such hormone and is a globular protein, like other proteins its shape
is important as it binds to specific receptors on target cells to
regulate the amount of sugar in blood. Glucagon is the growth hormone
which is also a globular protein and encourages growth in humans.

Proteins can also act as transporters and are commonly found as
globular proteins when in this role. Haemoglobin is an example of a
transport protein; it carries oxygen from the lungs to the tissue
whilst myoglobin performs a similar function by taking oxygen from the
haemoglobin and storing it or carrying it around until the muscles
need it. Haemoglobin is well adapted to its role, as all protein
molecules are, because it can easily bond with oxygen under certain
conditions but also release oxygen under other conditions. Haemoglobin
can carry four oxygen molecules and changes its shape slightly when
oxygen binds to it so that more oxygen molecules can bind with it.
Another transport protein is transferrin which carries iron, so as you
can see protein has a very important role in the human body to
transport many vital molecules.

Storage is yet another role which protein plays, it is a prominent
part of seed germination where it is stored in the seed and used as
nitrogen sources for the developing embryo during germination. It can
also be found in the storage organs of plants such as roots and shoot
tubers i.e. potatoes; in these types of situation the normal
properties of the protein are:

Y The proteins have no enzymatic activities

Y They occur normally in an aggregated state within a
membrane-surrounded vesicle (protein bodies, aleuron grains).

Y They are often built from a number of different polypeptide chains

These plant proteins are also very important for human nutrition, as
we need the amino acids to replace the ones we can't make ourselves.
This is also very important in pregnant women as casein is a valuable
supply of protein to the baby, which needs it to develop muscles and
bones. It is also vital for humans to store iron in the form of
ferritin as it can be very toxic if we do not have the ability to
store and release iron in a controlled fashion, the ferratins are
protein bound as a ferric oxide-phosphate mineral.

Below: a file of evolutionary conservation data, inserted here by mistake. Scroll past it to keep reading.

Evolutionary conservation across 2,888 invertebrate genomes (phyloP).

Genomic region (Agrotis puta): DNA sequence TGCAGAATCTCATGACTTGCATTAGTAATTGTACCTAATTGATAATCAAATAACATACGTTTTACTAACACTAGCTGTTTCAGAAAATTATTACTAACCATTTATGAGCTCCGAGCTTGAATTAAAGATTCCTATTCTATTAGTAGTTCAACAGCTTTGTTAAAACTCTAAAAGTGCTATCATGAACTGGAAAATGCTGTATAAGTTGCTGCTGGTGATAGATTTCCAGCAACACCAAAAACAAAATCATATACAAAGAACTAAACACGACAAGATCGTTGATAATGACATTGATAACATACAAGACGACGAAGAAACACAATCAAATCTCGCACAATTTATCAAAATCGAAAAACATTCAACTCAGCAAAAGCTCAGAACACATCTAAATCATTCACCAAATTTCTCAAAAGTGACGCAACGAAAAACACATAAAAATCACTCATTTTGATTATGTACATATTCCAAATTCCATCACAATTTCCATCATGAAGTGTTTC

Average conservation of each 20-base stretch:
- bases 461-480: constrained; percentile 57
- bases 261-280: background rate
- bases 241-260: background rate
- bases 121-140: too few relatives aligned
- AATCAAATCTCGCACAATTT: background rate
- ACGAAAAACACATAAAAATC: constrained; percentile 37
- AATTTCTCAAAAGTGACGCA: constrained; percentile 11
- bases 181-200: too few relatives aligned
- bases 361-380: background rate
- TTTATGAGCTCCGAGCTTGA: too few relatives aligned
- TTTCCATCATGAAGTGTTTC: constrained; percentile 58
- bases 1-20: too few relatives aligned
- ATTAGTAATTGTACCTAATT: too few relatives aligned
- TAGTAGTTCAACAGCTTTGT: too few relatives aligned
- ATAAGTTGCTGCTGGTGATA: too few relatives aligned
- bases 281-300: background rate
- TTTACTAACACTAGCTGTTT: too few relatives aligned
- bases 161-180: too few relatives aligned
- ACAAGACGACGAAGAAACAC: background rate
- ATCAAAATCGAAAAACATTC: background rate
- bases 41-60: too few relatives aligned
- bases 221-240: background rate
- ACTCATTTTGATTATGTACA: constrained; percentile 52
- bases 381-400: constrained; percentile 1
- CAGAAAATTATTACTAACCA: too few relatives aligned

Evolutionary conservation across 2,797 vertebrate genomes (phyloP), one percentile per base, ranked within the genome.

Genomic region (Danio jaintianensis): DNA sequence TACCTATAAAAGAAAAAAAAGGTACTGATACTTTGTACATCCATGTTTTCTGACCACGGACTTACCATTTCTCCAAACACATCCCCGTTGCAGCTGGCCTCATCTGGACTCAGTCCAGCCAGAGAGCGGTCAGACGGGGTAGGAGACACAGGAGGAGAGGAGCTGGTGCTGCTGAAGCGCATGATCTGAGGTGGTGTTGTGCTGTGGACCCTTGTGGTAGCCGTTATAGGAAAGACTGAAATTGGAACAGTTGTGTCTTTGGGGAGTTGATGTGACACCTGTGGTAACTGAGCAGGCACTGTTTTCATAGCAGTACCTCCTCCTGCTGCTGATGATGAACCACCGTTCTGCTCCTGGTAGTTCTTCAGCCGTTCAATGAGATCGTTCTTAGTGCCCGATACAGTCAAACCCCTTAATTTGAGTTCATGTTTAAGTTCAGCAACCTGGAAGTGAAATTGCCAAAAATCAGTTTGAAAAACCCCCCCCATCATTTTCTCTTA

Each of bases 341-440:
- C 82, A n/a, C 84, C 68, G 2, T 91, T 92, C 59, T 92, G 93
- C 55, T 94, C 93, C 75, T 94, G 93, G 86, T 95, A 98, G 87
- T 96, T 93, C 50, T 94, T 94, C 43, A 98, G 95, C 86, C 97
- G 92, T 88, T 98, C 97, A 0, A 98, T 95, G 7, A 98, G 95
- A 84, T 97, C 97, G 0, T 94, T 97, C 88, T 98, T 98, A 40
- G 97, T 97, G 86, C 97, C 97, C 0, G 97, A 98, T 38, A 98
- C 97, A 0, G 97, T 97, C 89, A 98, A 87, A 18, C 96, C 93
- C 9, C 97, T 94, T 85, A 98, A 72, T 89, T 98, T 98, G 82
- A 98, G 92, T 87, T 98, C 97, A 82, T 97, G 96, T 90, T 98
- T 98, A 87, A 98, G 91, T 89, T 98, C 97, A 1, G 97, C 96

Structural proteins are of a fibrous nature, and the most familiar of
the fibrous proteins are the keratins. They form the protective
coating of all land vertebrates: skin, fur, hair, wool, claws, nails,
hooves, horns, scales, beaks and feathers. If we look at our hair it
grows at about half an inch per month which means we need to grow 36
amino acids a second so we need a big intake of protein each day.
Collagen is another fibrous structural protein found in humans, with
its insoluble fibres it has very high tensile strength and is found in
bone, tendons, cartilage and skin when it needs extra support.

Contractile proteins are proteins which allow contraction in muscles
and therefore movement. Actin and myosin form sarcomeres, which are
the basic units of contraction, actin is a thin filament contractile
protein and myosin is a thick filament. Myosin filaments slide along
and pull the actin filaments toward the centre of a sarcomere during
contraction and so movement happens.

Buffer proteins help maintain balance in the human body. Blood
proteins have a charge which helps maintain the pH of plasma, in this
way it is a very important protein because the blood transports lots
of vital substances all over the body so without the right pH we could
not function properly. From reading this essay you can see the
importance of proteins in the world around us and how we would be lost
without them, for example we would not have any hair, nails or

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"The Roles of Protein in Living Organisms." 19 Apr 2014